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Trianco Heatmaker HW-series



  • Steve Whitbeck
    Steve Whitbeck Member Posts: 669
    edited February 2011
    Cleaning an HW

    The HW is very easy to clean. I have done them in as little as 3 hours. And yes the most important part is the outside of the coils. Everything comes apart with unions or flanges. I also use acid ( calci solve ) . This is NOT a job that a homeowner should do even if you are real handy. These acids are much more concentrated than what you can buy at home depot.

    TONY  did I say anything about normal loss????
  • Tony_23
    Tony_23 Member Posts: 1,033

    You implied that by saying ALL switches and wires have voltage drop across them.

    The original topic was a gas valve "toggling", meaning it was dropping out. That's certainly not caused by a tenth, half, or even a full volt of drop from the nominal 24. It would be caused by a drop of 2.5 to 6 volts or more. Absolutely distinguishable by a common voltmeter across a switch that is opening momentarily. These are things I've learned in my years spending quality time with my test meters.

    You do it your way and I'll do it mine. I know my customers always comment on my use of test equipment, from multimeters to differential thermometers to combustion analyzers to dual manometers. I believe if I walked in with a jumper wire they'd want to cut my rate by a third. JMO.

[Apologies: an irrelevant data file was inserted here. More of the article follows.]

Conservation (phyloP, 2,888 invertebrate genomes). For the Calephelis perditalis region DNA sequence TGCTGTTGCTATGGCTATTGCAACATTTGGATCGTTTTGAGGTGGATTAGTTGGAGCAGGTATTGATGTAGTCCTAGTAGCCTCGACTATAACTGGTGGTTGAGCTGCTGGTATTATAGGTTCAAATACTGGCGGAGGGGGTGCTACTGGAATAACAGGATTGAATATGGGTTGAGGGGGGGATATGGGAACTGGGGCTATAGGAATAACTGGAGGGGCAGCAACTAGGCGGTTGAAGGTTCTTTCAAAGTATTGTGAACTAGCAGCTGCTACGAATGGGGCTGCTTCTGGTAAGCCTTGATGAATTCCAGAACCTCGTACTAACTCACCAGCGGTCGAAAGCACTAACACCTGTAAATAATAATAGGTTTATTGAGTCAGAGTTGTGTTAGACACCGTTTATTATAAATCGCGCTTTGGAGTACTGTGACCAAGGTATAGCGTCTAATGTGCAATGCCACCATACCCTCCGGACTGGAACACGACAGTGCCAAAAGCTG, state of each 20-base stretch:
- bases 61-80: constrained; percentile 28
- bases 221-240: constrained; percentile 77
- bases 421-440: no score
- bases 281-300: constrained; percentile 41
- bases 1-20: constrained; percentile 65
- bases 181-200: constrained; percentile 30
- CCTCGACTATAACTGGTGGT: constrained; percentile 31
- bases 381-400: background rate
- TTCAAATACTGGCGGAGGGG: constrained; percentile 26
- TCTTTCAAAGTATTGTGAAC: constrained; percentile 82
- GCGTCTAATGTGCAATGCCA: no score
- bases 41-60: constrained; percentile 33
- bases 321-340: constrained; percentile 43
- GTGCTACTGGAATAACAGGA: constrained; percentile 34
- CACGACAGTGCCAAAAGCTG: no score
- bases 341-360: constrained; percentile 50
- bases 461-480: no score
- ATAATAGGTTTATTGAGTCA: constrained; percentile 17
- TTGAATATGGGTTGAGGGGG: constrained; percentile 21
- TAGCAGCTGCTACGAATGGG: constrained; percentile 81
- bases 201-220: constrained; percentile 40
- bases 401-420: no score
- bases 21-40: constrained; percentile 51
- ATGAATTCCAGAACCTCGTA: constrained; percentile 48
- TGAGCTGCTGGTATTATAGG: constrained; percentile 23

• Steve Whitbeck
    Steve Whitbeck Member Posts: 669

    Tony - IF you were as experianced as you think you are then you would know that ALL obj ects that carry watts have voltage drop from one contact to the other.

    I have all of the tools you mentioned and more, I have an electronics background and can repair almost all electronics. I am not going to carry this any further. A jumper is just a tool if you chose not to use them that is your choice.
  • Tony_23
    Tony_23 Member Posts: 1,033

    The second paragraph of my last post is all that needs to be said about switches having voltage drops. You're splitting hairs trying to make your point and defend your advice to use a jumper. I never said a jumper wasn't a viable way to test components. I simply believe a meter to be better. One reason is that I've walked into many service calls and found jumpers left in place, by both HO's and contractors who didn't come back or told the owner that they "fixed" it. I didn't say YOU, so don't get all defensive.

    As far as my experience level is concerned, I'm not the one making a point of how many years I've been in business or that I own a company and am not "just a tech". I'm fairly certain my knowledge is evident. I don't care if you acknowledge it, like it, or lump it. It just doesn't matter ; )

    Have a nice day !
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